Archives for October, 2015
When it comes to immunization rates in the United States, the story is a mixed one. Among children, we’ve absolutely excelled. In fact, the Centers for Disease Control and Prevention considers the nation’s childhood vaccination rate as one of the greatest public health achievements of the 20th century. But when it comes to American adults — 50,000 of whom die every year from vaccine-preventable diseases — it’s a very different story.
The criminal trial of former Massey Energy CEO Don Blankenship went into its fourth week. Jurors heard from Chris Blanchard, the former president of Massey Energy’s Performance Coal Company about his and Blankenship’s oversight of the Upper Big Branch mine.
The Centers for Disease Control and Prevention recently released the first nationally representative estimates of electronic cigarette use among U.S. adults, finding that more than 12 percent had ever tried the aerosol nicotine products in 2014. So, as is the unfortunate case with many emerging and potential public health threats, it seems like e-cigarette use is outpacing the ability of regulatory bodies to protect the public’s health and educate consumers about possible risks.
The anti-poverty group Oxfam America is urging consumers to tell the nation’s top poultry companies to improve conditions for poultry workers. Today the group released the report “Lives on the Line: the Human Cost of Cheap Chicken.”
Findings from new and old studies suggest that requiring people to pay more for their healthcare results in less consumption of healthcare — but that’s not necessarily a good thing.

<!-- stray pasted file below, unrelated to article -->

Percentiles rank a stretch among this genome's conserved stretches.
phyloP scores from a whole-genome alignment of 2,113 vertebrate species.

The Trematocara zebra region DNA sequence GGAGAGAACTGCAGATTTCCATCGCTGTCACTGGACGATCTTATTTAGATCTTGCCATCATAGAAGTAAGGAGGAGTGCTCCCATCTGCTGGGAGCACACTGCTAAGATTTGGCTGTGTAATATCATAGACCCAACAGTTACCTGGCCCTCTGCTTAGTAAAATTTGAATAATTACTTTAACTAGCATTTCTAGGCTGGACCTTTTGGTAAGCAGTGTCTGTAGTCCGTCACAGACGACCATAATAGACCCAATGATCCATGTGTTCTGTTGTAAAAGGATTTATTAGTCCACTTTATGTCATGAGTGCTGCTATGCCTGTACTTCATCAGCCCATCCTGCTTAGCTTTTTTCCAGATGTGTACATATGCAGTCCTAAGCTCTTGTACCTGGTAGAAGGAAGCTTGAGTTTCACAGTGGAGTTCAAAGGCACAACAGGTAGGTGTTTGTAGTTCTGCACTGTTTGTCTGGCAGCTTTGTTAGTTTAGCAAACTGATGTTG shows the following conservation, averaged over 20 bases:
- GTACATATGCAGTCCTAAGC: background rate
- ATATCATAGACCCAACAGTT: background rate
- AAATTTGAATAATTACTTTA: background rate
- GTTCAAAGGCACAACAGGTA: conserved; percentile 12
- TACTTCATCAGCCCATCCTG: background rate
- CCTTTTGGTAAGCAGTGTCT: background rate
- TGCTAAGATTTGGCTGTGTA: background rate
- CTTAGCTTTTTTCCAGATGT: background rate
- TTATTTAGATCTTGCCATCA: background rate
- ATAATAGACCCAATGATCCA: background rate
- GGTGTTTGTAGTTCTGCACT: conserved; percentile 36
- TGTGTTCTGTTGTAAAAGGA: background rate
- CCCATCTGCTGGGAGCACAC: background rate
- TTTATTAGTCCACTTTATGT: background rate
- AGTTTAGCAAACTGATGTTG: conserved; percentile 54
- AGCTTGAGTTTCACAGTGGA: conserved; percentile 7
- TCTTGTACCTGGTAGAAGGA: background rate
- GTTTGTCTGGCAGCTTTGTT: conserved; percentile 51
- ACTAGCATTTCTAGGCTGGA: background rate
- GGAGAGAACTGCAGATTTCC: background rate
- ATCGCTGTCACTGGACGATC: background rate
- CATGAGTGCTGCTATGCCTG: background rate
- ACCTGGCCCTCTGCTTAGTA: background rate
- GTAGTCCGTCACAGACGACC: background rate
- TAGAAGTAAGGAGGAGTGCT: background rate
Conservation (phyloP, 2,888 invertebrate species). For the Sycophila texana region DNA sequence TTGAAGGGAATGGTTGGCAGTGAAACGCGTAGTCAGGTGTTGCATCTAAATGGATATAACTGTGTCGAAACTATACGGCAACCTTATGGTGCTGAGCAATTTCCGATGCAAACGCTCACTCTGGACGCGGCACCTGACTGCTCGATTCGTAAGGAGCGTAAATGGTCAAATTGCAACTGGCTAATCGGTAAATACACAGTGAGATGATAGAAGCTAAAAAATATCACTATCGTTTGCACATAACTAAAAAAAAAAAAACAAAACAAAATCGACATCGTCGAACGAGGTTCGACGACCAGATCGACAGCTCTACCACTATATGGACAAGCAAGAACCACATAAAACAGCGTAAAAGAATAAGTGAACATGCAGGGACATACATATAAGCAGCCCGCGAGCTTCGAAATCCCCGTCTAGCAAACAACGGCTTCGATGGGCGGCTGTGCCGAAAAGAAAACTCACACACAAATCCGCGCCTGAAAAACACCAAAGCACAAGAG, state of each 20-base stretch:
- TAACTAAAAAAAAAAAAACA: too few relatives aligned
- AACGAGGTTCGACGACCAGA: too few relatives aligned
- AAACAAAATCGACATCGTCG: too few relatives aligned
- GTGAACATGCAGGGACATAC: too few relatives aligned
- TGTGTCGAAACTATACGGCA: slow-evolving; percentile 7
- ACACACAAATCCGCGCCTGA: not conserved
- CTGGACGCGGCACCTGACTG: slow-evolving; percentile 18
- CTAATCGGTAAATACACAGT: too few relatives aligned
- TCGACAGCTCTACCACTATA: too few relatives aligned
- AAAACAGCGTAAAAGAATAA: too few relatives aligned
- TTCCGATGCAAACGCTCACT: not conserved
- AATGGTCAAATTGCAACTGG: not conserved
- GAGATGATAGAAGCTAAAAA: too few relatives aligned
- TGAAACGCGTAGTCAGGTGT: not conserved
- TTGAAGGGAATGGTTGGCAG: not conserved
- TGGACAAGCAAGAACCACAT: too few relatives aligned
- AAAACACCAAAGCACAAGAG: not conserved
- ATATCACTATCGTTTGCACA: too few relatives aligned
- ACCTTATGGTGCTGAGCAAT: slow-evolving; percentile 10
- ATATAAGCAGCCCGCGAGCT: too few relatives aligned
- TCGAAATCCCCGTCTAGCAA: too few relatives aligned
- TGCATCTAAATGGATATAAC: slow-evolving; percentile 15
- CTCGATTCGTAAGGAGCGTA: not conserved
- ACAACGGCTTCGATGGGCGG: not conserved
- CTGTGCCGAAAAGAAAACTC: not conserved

When Mirella Nava began her new job at Rock Wool Manufacturing Company in Houston, Texas, she had no intentions of becoming an advocate for worker safety. But when she witnessed how fellow workers were being treated and the dangerous work conditions they faced on a daily basis, she felt compelled to speak up.
The criminal trial of former Massey Energy CEO Don Blankenship went into its third week. Jurors heard from a company president who was granted immunity in exchange for his testimony against Blankenship, as well as conflicting information about whether Blankenship was ever inside the Upper Big Branch mine.
More good news from the Affordable Care Act: Since it became the law of the land, uninsurance disparities between white, black and Hispanic residents have narrowed significantly.
The fatal work-related injuries that killed Jeffrey Shannon could have been prevented had his employer followed worker safety regulations.
Flame retardants aren’t just found in your furniture. It’s likely you also have detectable amounts of the chemical in your body too, which is pretty worrisome considering the growing amount of research connecting flame retardants to serious health risks. Researchers have linked to the chemicals to reproductive health problems, adverse neurobehavioral development in kids, and endocrine and thyroid disruption. And so the question arises: Do the risks of today’s flame retardants outweigh the benefits?